Small wooden houses in the Texas heat. Wild felines under the wooden floors and joists, fighting and mating. Laurel Drive and the canals on the other side of the tracks. The high school, built like a prison and emblazoned with traditional purple and gold. First Baptist Church on Main Street in the days before they built the annex.
She was young when it first occurred to her. It wasn’t a call so much as merely a desire. To serve the Lord and His people, wherever they were, just seemed instinctive. It was natural, of course, to someone who cut her teeth on stories of Hudson Taylor, Lottie Moon, and Elizabeth Elliot.
She would serve others as a nurse missionary.
So many things got in her way, though. Lacking local universities, she was compelled to move faraway. Difficult nursing classes made for frustrating academic experiences. There was the homesickness, naturally. Then, of course, came Donald.
She was married by 21 and shortly afterwards left that distant university. Gone were dreams of China and nursing. Babies began arriving in ’68, and Donald became a fellow Christian in ’70. They closed on the house out on Noble Road, across from Bogatta’s Grocery, and joined a fledging church across town. Donald taught classes at the hospital while the former nursing student raised babies.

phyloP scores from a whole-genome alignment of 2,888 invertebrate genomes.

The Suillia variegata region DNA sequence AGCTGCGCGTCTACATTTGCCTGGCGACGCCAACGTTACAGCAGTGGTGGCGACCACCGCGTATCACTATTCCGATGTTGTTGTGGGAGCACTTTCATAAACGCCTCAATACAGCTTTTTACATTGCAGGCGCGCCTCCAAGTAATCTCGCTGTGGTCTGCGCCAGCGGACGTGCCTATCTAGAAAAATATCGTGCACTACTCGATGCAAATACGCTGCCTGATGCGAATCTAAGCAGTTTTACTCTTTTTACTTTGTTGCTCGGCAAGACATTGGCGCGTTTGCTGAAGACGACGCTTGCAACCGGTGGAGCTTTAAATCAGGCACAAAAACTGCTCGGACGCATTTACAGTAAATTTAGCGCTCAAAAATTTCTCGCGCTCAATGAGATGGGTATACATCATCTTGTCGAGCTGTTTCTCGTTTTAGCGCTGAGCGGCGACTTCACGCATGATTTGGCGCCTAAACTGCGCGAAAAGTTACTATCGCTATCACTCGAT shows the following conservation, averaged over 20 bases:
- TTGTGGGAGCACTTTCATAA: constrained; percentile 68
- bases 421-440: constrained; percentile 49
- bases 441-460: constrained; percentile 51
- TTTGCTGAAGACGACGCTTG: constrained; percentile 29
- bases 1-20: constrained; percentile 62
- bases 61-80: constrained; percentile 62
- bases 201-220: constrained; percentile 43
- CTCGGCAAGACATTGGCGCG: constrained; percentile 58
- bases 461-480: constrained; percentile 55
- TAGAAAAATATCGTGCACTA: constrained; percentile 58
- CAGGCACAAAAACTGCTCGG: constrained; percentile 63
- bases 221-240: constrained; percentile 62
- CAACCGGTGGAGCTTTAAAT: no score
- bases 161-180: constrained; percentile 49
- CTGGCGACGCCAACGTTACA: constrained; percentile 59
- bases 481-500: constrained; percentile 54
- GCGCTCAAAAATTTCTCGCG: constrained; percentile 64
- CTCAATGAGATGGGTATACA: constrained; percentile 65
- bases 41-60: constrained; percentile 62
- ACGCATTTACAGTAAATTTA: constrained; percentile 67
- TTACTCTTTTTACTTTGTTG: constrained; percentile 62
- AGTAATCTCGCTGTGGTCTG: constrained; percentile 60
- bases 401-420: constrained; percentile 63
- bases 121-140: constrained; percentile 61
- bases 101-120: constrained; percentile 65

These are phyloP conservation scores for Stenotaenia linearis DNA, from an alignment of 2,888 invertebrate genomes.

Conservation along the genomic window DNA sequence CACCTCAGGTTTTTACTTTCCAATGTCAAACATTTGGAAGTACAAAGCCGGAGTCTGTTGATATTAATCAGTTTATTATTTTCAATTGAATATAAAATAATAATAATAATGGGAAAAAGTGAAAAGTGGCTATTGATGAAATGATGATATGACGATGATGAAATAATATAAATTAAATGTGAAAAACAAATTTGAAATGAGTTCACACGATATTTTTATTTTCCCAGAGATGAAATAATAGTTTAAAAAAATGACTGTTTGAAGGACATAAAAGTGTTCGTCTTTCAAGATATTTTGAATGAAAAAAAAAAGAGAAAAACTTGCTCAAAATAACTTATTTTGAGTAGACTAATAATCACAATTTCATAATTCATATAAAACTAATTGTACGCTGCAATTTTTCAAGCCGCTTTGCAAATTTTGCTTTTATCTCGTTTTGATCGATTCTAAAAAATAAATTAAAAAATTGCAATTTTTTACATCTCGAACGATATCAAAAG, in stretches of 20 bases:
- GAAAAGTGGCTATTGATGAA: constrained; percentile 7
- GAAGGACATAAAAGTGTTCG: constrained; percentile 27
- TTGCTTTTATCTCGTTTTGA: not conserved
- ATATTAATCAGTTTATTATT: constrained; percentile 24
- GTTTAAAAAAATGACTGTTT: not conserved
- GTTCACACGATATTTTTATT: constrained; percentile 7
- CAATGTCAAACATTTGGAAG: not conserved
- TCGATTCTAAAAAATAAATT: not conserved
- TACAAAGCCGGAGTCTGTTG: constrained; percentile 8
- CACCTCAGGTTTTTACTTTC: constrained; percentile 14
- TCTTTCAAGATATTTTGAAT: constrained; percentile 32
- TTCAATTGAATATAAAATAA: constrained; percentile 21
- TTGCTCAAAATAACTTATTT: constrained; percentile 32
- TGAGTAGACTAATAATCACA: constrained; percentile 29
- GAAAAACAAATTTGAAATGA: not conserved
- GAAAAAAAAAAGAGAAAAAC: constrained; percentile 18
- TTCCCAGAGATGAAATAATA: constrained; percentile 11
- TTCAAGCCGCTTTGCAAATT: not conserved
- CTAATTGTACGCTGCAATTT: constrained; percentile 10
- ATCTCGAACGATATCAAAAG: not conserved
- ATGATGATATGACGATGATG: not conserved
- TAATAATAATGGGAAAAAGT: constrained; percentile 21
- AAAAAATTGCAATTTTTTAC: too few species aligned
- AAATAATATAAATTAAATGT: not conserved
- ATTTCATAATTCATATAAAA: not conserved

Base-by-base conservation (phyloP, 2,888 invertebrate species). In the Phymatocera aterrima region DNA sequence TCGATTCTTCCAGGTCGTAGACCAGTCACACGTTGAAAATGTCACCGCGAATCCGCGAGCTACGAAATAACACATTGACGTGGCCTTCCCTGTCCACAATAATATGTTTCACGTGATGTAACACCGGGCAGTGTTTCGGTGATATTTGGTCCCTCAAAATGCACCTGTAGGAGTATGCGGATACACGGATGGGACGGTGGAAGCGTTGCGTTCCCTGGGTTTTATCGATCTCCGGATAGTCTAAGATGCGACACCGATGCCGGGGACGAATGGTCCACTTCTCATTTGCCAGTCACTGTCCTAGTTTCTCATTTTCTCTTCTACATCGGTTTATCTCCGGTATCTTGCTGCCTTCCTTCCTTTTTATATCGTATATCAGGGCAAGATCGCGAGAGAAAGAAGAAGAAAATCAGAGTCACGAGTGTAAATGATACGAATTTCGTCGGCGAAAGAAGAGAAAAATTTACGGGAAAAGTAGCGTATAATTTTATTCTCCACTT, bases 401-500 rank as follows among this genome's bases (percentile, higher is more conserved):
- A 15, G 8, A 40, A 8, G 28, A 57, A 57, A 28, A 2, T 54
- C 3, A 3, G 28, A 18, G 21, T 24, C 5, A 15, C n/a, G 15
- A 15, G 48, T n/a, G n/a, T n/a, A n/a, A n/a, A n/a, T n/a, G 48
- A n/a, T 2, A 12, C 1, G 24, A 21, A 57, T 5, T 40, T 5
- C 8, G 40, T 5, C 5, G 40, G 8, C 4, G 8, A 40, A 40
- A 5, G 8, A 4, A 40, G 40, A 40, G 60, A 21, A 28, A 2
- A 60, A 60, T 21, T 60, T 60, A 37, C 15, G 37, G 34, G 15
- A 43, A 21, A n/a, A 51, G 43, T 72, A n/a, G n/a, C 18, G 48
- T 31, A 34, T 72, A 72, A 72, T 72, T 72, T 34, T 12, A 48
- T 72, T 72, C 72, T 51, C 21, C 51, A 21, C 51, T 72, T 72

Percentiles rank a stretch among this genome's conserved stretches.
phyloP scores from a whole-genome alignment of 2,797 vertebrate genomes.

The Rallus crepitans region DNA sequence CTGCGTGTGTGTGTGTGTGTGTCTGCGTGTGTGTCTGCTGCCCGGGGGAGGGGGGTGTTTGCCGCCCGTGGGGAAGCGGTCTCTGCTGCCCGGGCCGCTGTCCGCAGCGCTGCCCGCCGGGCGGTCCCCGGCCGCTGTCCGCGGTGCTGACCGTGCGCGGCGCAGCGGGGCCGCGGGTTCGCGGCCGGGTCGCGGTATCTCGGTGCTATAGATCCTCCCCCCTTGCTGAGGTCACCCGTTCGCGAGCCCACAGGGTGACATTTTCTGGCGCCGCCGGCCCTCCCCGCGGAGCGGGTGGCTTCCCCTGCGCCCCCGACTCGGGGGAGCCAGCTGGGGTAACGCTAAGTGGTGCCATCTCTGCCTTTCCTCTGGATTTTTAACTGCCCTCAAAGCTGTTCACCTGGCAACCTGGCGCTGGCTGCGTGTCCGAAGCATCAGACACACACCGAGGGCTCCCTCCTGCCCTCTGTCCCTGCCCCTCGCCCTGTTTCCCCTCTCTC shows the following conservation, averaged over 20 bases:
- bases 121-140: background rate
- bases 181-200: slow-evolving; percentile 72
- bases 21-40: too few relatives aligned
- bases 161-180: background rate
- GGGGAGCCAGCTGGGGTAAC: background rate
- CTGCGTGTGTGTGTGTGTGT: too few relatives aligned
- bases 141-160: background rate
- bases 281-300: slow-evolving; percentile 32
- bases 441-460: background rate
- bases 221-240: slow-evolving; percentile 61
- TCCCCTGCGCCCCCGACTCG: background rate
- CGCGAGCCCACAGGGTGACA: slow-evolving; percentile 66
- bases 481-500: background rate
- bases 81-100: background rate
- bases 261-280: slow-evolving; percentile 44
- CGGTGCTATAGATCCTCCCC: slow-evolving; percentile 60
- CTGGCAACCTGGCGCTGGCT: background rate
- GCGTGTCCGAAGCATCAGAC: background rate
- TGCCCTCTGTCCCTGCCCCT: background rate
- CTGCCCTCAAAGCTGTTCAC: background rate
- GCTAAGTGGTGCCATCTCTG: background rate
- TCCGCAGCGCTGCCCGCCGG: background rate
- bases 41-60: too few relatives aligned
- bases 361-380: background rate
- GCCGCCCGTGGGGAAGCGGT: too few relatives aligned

Babies who cut their teeth on stories of Hudson and Lottie and Elizabeth; children who were taught how to have a servant’s heart.
Some things in her life worked out just as she expected. Their church was great. The kids attended good schools. She and Donald started teaching a group of single adults in 1978, and moved from there to the young married group in ’83. Her kids were all saved, married, and produced grandchildren. One even became a missionary. Like mother, his greatest spiritual gift is one of service.
She never became a nurse missionary herself, never served the downtrodden as she shared the gospel. Changed plenty of band-aids at home, though, and taught thousands of His love down at the church.
Over the years, she did it all. Church janitor, with Donald and the kids. Junior high girls’ Sunday School teacher. Pastoral search committee. Unpaid interim youth director, also with Donald. Children’s church. Young married couples’ teacher, then back to the Singles Department. Team Kids worker. Baby showers and wedding receptions. Taking turns in the nursery. Meeting young mothers for Diet Coke. Sunday School parties. Home group prayer sessions.